echochar and wechochar are equivalent to calling (w)addch followed by (w)refresh. curses interprets these functions as a hint that only a single character is being output; for non-control characters, a considerable performance gain may be enjoyed by employing them.

curses defines macros starting with ACS_ that can be used with waddch to write line-drawing and other special characters to the screen. ncurses terms these forms-drawing characters. The ACS default listed below is used if the acs_chars (acsc) terminfo capability does not define a terminal-specific replacement for it, or if the terminal and locale configuration requires Unicode to access these characters but the library is unable to use Unicode. The “acsc char” column corresponds to how the characters are specified in the acs_chars string capability, and the characters in it may appear on the screen if the terminal's database entry incorrectly advertises ACS support. The name “ACS” originates in the Alternate Character Set feature of the DEC VT100 terminal.

ACS acsc
Symbol Default char Glyph Name
ACS_BLOCK # 0 solid square block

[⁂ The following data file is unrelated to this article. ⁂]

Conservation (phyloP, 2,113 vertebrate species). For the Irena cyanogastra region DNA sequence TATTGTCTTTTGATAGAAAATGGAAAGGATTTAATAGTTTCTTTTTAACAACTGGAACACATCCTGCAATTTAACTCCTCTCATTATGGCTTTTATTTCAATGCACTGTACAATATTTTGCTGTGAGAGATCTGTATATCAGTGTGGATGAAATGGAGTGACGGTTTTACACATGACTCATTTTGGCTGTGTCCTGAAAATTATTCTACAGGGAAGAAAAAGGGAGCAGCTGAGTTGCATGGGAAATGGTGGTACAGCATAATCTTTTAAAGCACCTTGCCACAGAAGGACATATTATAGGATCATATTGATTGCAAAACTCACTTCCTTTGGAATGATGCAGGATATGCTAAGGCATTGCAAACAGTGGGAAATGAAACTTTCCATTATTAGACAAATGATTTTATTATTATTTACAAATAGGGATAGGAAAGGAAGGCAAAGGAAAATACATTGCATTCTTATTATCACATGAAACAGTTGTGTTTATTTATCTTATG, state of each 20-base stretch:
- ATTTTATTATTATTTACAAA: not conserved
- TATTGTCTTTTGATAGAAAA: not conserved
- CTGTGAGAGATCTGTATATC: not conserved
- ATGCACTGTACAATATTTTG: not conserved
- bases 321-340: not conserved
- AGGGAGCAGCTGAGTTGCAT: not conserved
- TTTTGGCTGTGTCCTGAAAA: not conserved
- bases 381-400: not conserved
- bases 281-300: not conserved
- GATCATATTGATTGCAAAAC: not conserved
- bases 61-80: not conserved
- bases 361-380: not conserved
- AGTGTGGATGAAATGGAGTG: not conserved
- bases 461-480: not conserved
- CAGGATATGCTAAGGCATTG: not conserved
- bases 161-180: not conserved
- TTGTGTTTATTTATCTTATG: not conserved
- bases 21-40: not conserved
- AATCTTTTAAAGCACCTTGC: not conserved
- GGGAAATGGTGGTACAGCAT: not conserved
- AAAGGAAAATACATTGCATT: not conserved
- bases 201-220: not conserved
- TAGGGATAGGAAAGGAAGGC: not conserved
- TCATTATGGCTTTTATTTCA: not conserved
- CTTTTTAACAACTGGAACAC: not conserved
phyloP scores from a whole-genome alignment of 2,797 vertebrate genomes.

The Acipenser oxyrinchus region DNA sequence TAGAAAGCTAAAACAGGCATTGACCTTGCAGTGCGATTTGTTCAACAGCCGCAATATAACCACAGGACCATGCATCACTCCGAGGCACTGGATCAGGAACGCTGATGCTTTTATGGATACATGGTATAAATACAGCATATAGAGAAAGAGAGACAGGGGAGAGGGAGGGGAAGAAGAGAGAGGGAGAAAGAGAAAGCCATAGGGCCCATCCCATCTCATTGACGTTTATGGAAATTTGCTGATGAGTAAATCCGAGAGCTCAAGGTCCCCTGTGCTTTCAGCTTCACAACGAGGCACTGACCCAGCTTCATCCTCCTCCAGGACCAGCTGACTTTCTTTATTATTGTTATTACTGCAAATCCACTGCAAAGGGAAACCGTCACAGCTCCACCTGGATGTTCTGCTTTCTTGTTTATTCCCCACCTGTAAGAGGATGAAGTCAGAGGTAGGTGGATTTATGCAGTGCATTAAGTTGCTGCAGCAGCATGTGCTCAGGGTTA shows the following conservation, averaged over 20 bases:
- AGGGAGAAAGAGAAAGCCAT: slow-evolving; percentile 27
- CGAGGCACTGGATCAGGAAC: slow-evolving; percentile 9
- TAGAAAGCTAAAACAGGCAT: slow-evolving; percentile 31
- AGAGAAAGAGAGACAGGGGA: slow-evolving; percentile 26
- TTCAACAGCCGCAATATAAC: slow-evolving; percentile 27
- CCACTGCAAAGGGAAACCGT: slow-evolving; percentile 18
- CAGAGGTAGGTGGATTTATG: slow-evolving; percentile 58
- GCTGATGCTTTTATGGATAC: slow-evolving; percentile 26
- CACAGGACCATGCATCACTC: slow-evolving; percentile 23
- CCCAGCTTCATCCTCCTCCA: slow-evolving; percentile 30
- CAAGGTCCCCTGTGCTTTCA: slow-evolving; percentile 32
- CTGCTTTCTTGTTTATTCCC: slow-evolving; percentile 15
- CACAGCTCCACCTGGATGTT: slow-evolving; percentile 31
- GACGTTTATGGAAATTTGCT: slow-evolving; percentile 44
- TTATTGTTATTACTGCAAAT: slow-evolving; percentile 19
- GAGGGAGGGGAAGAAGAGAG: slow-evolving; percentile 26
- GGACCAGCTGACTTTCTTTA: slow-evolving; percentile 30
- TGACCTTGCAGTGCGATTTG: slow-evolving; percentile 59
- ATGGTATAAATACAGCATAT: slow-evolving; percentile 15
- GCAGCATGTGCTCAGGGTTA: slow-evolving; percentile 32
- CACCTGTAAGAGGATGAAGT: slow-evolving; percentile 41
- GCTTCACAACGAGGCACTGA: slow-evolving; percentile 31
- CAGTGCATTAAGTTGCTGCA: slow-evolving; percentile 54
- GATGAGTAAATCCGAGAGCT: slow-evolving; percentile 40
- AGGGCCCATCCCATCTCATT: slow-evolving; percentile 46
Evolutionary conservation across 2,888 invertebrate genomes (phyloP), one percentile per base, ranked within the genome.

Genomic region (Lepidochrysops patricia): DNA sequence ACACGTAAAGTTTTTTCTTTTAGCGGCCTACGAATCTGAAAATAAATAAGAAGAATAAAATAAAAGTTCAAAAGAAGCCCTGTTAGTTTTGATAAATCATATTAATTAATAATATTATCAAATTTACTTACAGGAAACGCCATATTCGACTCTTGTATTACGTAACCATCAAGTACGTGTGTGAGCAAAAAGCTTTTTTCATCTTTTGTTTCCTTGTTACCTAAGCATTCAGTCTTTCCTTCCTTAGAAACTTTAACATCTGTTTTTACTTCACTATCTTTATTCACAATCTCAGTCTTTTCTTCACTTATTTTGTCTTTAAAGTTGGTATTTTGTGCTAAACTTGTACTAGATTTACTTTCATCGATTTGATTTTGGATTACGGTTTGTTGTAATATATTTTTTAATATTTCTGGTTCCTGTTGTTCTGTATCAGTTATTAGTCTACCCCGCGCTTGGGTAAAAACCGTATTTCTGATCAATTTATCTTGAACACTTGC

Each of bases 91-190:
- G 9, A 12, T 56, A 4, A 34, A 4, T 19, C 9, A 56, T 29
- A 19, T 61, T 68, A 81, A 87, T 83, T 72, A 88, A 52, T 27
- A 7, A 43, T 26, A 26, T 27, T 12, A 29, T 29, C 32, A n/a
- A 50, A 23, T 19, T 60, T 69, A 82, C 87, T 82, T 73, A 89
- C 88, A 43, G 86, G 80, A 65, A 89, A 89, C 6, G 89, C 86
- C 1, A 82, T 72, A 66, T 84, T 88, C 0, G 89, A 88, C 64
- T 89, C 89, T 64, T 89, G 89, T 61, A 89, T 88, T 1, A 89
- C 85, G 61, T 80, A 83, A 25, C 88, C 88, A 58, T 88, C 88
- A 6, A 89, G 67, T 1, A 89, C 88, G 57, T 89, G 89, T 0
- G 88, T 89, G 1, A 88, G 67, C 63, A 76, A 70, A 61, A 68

ACS_BOARD # h board of squares
ACS_BTEE + v bottom tee
ACS_BULLET o ~ bullet
ACS_CKBOARD : a checker board (stipple)
ACS_DARROW v . arrow pointing down
ACS_DEGREE ' f degree symbol
ACS_DIAMOND + ` diamond
ACS_GEQUAL > > greater-than-or-equal-to
ACS_HLINE - q horizontal line
ACS_LANTERN # i lantern symbol
ACS_LARROW < , arrow pointing left
ACS_LEQUAL < y less-than-or-equal-to
ACS_LLCORNER + m lower left-hand corner
ACS_LRCORNER + j lower right-hand corner
ACS_LTEE + t left tee
ACS_NEQUAL ! | not-equal
ACS_PI * { greek pi
ACS_PLMINUS # g plus/minus
ACS_PLUS + n plus
ACS_RARROW > + arrow pointing right
ACS_RTEE + u right tee
ACS_S1 - o scan line 1
ACS_S3 - p scan line 3
ACS_S7 - r scan line 7
ACS_S9 _ s scan line 9
ACS_STERLING f } pound-sterling symbol
ACS_TTEE + w top tee
ACS_UARROW ^ - arrow pointing up
ACS_ULCORNER + l upper left-hand corner
ACS_URCORNER + k upper right-hand corner
ACS_VLINE | x vertical line

These functions return OK on success and ERR on failure.

In ncurses, waddch returns ERR if it is not possible to add a complete character at the cursor position, as when conversion of a multibyte character to a byte sequence fails, or at least one of the resulting bytes cannot be added to the window. See section “PORTABILITY” below regarding the use of waddch with multibyte characters.